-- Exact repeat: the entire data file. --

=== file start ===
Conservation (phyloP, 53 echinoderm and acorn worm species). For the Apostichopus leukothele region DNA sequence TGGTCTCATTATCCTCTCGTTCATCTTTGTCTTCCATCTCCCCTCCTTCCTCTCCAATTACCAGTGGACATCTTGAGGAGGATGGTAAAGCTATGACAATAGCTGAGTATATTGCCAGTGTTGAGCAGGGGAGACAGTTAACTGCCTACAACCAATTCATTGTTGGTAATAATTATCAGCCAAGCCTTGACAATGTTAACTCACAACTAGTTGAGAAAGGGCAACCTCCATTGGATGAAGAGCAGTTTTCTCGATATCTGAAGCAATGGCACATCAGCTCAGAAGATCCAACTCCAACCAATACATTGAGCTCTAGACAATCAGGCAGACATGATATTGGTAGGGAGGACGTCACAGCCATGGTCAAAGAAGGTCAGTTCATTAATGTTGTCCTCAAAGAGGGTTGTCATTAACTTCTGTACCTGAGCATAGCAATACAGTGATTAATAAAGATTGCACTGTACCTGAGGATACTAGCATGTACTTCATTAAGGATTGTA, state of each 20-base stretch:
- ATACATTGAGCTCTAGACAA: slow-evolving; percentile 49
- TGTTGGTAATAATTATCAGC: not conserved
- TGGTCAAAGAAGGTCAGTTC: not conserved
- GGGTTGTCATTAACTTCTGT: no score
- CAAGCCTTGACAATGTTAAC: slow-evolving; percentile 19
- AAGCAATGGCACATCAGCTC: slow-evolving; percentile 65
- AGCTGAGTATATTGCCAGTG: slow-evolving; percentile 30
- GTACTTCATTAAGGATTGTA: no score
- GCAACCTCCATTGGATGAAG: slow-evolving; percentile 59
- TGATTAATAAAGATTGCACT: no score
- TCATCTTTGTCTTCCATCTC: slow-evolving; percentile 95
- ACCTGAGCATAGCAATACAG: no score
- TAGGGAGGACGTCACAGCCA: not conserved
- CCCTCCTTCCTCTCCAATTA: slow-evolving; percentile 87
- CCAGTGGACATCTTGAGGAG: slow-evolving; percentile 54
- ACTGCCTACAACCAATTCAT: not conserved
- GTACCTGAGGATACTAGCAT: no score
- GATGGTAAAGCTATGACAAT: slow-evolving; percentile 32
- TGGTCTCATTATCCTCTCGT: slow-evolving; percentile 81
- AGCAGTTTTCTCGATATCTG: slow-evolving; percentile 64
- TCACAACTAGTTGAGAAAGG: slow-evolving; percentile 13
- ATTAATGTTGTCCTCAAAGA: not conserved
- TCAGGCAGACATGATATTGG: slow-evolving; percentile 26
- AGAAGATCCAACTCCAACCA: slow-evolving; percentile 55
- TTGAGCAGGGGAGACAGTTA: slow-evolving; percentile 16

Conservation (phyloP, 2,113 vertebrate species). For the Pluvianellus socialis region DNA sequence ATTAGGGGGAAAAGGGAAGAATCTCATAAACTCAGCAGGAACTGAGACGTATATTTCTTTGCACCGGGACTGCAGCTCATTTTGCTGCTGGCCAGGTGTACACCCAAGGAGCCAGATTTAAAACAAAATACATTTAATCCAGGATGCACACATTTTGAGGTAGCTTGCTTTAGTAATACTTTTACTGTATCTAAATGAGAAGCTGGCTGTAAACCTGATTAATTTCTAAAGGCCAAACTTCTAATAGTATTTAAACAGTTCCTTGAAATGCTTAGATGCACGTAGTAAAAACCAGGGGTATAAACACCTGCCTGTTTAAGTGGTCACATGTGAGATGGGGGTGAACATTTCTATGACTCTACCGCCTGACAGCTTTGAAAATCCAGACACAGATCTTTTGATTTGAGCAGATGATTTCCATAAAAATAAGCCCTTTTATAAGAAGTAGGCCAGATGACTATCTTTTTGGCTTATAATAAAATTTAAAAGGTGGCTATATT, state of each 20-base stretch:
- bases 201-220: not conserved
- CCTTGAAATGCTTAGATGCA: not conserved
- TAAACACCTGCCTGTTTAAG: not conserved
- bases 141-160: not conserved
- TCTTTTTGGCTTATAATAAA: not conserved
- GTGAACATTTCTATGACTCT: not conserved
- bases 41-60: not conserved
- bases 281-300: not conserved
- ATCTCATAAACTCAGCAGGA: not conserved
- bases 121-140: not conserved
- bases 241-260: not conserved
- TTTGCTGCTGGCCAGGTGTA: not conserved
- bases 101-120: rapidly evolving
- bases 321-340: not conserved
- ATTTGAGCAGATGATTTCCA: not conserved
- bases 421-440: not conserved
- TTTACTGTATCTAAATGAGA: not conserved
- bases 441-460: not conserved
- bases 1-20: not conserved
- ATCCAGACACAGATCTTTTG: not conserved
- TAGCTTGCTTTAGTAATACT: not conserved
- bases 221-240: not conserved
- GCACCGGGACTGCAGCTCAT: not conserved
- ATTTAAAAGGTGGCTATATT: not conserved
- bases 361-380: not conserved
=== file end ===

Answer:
Conservation (phyloP, 53 echinoderm and acorn worm species). For the Apostichopus leukothele region DNA sequence TGGTCTCATTATCCTCTCGTTCATCTTTGTCTTCCATCTCCCCTCCTTCCTCTCCAATTACCAGTGGACATCTTGAGGAGGATGGTAAAGCTATGACAATAGCTGAGTATATTGCCAGTGTTGAGCAGGGGAGACAGTTAACTGCCTACAACCAATTCATTGTTGGTAATAATTATCAGCCAAGCCTTGACAATGTTAACTCACAACTAGTTGAGAAAGGGCAACCTCCATTGGATGAAGAGCAGTTTTCTCGATATCTGAAGCAATGGCACATCAGCTCAGAAGATCCAACTCCAACCAATACATTGAGCTCTAGACAATCAGGCAGACATGATATTGGTAGGGAGGACGTCACAGCCATGGTCAAAGAAGGTCAGTTCATTAATGTTGTCCTCAAAGAGGGTTGTCATTAACTTCTGTACCTGAGCATAGCAATACAGTGATTAATAAAGATTGCACTGTACCTGAGGATACTAGCATGTACTTCATTAAGGATTGTA, state of each 20-base stretch:
- ATACATTGAGCTCTAGACAA: slow-evolving; percentile 49
- TGTTGGTAATAATTATCAGC: not conserved
- TGGTCAAAGAAGGTCAGTTC: not conserved
- GGGTTGTCATTAACTTCTGT: no score
- CAAGCCTTGACAATGTTAAC: slow-evolving; percentile 19
- AAGCAATGGCACATCAGCTC: slow-evolving; percentile 65
- AGCTGAGTATATTGCCAGTG: slow-evolving; percentile 30
- GTACTTCATTAAGGATTGTA: no score
- GCAACCTCCATTGGATGAAG: slow-evolving; percentile 59
- TGATTAATAAAGATTGCACT: no score
- TCATCTTTGTCTTCCATCTC: slow-evolving; percentile 95
- ACCTGAGCATAGCAATACAG: no score
- TAGGGAGGACGTCACAGCCA: not conserved
- CCCTCCTTCCTCTCCAATTA: slow-evolving; percentile 87
- CCAGTGGACATCTTGAGGAG: slow-evolving; percentile 54
- ACTGCCTACAACCAATTCAT: not conserved
- GTACCTGAGGATACTAGCAT: no score
- GATGGTAAAGCTATGACAAT: slow-evolving; percentile 32
- TGGTCTCATTATCCTCTCGT: slow-evolving; percentile 81
- AGCAGTTTTCTCGATATCTG: slow-evolving; percentile 64
- TCACAACTAGTTGAGAAAGG: slow-evolving; percentile 13
- ATTAATGTTGTCCTCAAAGA: not conserved
- TCAGGCAGACATGATATTGG: slow-evolving; percentile 26
- AGAAGATCCAACTCCAACCA: slow-evolving; percentile 55
- TTGAGCAGGGGAGACAGTTA: slow-evolving; percentile 16

Conservation (phyloP, 2,113 vertebrate species). For the Pluvianellus socialis region DNA sequence ATTAGGGGGAAAAGGGAAGAATCTCATAAACTCAGCAGGAACTGAGACGTATATTTCTTTGCACCGGGACTGCAGCTCATTTTGCTGCTGGCCAGGTGTACACCCAAGGAGCCAGATTTAAAACAAAATACATTTAATCCAGGATGCACACATTTTGAGGTAGCTTGCTTTAGTAATACTTTTACTGTATCTAAATGAGAAGCTGGCTGTAAACCTGATTAATTTCTAAAGGCCAAACTTCTAATAGTATTTAAACAGTTCCTTGAAATGCTTAGATGCACGTAGTAAAAACCAGGGGTATAAACACCTGCCTGTTTAAGTGGTCACATGTGAGATGGGGGTGAACATTTCTATGACTCTACCGCCTGACAGCTTTGAAAATCCAGACACAGATCTTTTGATTTGAGCAGATGATTTCCATAAAAATAAGCCCTTTTATAAGAAGTAGGCCAGATGACTATCTTTTTGGCTTATAATAAAATTTAAAAGGTGGCTATATT, state of each 20-base stretch:
- bases 201-220: not conserved
- CCTTGAAATGCTTAGATGCA: not conserved
- TAAACACCTGCCTGTTTAAG: not conserved
- bases 141-160: not conserved
- TCTTTTTGGCTTATAATAAA: not conserved
- GTGAACATTTCTATGACTCT: not conserved
- bases 41-60: not conserved
- bases 281-300: not conserved
- ATCTCATAAACTCAGCAGGA: not conserved
- bases 121-140: not conserved
- bases 241-260: not conserved
- TTTGCTGCTGGCCAGGTGTA: not conserved
- bases 101-120: rapidly evolving
- bases 321-340: not conserved
- ATTTGAGCAGATGATTTCCA: not conserved
- bases 421-440: not conserved
- TTTACTGTATCTAAATGAGA: not conserved
- bases 441-460: not conserved
- bases 1-20: not conserved
- ATCCAGACACAGATCTTTTG: not conserved
- TAGCTTGCTTTAGTAATACT: not conserved
- bases 221-240: not conserved
- GCACCGGGACTGCAGCTCAT: not conserved
- ATTTAAAAGGTGGCTATATT: not conserved
- bases 361-380: not conserved